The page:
The downside of manufactured PCs is the pre-loaded software; although, it can all be removed. Below is the list of what you’ll find in the Cube:

  • Rescue System
  • DAI
  • Lenovo Solution Center
  • Prism
  • Lenovo Nerve Center
  • RDX® Content
  • Power2Go
  • Adobe® Reader®
  • Microsoft Silverlight
  • Microsoft Office (Trial)

Even that Razer laptop I’m digging comes with pre-loaded software that I don’t want.

Performance

Thanks to folks on Twitter for suggesting titles to be reviewed. Here is how frames-per-second (FPS) averaged at 1080p with graphics settings maxed out during a 30 minute playthrough:

  • Rise of the Tomb Raider: 55 FPS
  • The Witcher 3: 59 FPS (without NVIDIA Hairworks)
  • Cities: Skylines: 60+
  • Doom 3: 60

A comparison of other Lenovo gaming PCs and Laptops.

Who is this for?

Do you like going to LAN parties? Do you want a little more power than a laptop at a slightly better price and in a smaller package? Go buy this cubed beast. Starting at $999 for AMD RX 460 model and climbing all the way up to $2199 for the NVIDIA GTX 1080 model. There are some mixed CPU models as well. Really, it’s all about the GPU. All hail  NVIDIA, right? If you see a PC with a GTX 1070 (the model I’m reviewing), you can expect roughly the same results across manufacturers, regardless of the other components. Sure, if a PC uses a 5400 RPM HDD and 4GB of RAM, you won’t get what the Cube or other GTX 1070-equipped PCs will achieve. But I haven’t seen any gaming PCs really skimp where it counts. The quality of the right components is another area for investigation and concern. I suppose that’s where warranties come into play. I am a huge fan of the Cube and highly recommend it. I like the design, portability and power-per-dollar.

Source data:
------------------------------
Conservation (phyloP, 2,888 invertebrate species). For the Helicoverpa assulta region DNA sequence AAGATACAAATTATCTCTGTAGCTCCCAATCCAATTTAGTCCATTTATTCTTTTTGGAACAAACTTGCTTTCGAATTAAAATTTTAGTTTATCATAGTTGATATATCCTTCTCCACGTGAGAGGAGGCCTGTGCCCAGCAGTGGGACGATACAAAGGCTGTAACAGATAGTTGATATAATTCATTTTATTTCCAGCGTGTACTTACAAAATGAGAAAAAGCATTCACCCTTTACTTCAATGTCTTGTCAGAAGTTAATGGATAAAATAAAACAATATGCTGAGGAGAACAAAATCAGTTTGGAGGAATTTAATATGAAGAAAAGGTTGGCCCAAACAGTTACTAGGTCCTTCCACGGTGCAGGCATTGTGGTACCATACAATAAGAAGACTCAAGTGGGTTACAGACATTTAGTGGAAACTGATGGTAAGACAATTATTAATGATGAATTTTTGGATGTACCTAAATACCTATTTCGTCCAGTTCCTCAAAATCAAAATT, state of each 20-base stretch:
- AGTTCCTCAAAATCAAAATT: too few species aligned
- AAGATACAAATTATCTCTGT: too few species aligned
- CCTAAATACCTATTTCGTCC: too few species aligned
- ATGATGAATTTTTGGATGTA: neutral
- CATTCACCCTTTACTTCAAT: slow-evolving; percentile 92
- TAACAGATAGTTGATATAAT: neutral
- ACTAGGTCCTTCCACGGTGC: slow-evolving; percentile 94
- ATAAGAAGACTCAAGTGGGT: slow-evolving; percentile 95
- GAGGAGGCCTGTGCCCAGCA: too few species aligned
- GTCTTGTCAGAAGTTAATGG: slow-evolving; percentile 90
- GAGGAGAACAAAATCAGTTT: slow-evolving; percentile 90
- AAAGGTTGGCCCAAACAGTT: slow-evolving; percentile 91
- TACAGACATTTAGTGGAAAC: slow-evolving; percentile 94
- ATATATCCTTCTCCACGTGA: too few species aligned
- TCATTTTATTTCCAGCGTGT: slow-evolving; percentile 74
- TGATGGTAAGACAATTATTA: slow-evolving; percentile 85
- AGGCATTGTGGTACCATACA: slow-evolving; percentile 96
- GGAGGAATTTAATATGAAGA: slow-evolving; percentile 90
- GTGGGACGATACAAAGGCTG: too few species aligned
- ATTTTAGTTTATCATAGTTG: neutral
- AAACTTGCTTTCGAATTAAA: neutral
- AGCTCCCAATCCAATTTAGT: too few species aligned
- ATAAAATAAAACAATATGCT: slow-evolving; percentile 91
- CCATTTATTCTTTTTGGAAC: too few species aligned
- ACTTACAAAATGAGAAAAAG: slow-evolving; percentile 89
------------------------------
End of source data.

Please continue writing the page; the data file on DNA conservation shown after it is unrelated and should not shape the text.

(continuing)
The Y10 Cube includes a 1 year warranty.